In October through early November, I have autumnal color right outside my bedroom window as the red maple in my front garden and the sugar maple in the tree box right in front of it, blaze into glorious color.  Through the winter, the view is decidedly urban.  I look right out at the apartment building across the street and must keep the venetian blinds down for privacy even during the day.  If we get snow or an ice storm, I look out at branches gilded-jewel like with winter frost.

Only two weeks ago, there was only a hint of red and green on the two maples.  Now they are in fresh, full leaf.  Not only is my yard shaded, but my view is changed and my privacy veiled by a curtain of leaves.

These trees cool my house and the street, help make the air more breathable, provide needed habitat for birds, and give me the pleasure of their beauty.  If you have space, consider planting a tree.  Extra bonus, the District has extended its rebate program for planting trees on private property.

Healing (and the Garden)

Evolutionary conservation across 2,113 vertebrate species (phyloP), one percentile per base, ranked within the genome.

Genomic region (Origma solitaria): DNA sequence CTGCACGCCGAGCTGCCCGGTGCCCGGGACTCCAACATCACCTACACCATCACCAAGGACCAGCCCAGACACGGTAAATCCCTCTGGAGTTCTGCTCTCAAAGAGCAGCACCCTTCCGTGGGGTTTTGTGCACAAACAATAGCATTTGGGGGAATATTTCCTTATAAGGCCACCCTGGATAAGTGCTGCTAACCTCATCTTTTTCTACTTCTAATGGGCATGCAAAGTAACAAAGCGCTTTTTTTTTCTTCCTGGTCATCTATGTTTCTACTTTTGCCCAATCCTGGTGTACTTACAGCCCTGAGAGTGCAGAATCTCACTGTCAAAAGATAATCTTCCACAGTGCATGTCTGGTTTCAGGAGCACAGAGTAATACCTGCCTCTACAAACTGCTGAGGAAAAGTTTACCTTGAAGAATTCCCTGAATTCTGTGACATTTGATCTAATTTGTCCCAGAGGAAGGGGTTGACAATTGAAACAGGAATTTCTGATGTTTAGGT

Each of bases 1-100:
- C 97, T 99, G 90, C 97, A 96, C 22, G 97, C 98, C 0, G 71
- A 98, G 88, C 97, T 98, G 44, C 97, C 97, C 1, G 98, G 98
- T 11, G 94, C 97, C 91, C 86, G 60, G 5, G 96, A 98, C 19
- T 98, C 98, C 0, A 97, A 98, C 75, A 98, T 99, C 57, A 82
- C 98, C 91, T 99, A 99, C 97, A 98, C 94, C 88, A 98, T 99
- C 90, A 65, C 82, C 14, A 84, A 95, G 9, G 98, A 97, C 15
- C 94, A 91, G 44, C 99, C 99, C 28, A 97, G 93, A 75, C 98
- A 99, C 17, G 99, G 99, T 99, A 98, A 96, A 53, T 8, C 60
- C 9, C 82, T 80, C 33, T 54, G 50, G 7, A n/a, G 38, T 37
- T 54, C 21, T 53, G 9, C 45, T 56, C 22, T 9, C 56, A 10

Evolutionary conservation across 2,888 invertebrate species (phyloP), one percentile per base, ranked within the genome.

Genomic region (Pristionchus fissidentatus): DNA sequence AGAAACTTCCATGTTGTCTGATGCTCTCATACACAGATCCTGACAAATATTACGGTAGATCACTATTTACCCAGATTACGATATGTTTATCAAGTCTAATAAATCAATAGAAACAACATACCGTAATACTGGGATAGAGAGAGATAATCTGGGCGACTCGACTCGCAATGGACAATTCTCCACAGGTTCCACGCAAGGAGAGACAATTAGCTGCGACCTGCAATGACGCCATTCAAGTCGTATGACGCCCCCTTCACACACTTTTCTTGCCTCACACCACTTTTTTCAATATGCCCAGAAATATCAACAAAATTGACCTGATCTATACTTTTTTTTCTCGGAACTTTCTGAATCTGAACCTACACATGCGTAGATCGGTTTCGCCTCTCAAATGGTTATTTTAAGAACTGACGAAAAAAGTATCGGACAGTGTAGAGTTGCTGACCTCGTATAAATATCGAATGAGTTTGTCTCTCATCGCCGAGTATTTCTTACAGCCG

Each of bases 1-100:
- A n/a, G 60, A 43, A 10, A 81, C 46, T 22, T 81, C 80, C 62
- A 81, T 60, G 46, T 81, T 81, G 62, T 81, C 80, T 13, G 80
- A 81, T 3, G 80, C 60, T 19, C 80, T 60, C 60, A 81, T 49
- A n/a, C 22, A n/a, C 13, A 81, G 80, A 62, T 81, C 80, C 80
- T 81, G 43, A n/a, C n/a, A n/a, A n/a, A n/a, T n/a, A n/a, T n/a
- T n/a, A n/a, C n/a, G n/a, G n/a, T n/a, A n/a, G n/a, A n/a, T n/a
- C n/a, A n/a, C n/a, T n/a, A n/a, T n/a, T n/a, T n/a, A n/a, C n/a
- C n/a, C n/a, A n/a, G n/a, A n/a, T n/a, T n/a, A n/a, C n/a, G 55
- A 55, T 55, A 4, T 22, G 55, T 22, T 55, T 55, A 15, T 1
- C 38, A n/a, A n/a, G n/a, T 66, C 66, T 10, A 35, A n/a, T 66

After sitting for meditation and writing in my journal this morning, I went out in the garden in my slippers to see what opened after yesterday’s juicy rains.  My journal-writing is feeling lonely because that was one of the times Becky (and Henrietta before her) and I always sat together.  Once I was in the garden, though, my heart lightened.  The beans and snow peas I planted a couple of weeks ago finally have started germinating.  Some of the seedlings I planted on Saturday have already doubled in size.  There are a few buds on the peppers that were not there Sunday and twice as many leaves on the basil.  The clematis seems to be a foot taller; is that possible?  (The okra still has not germinated; will it ever appear?  I do not know, not having tried okra from seed in a container in my yard before.)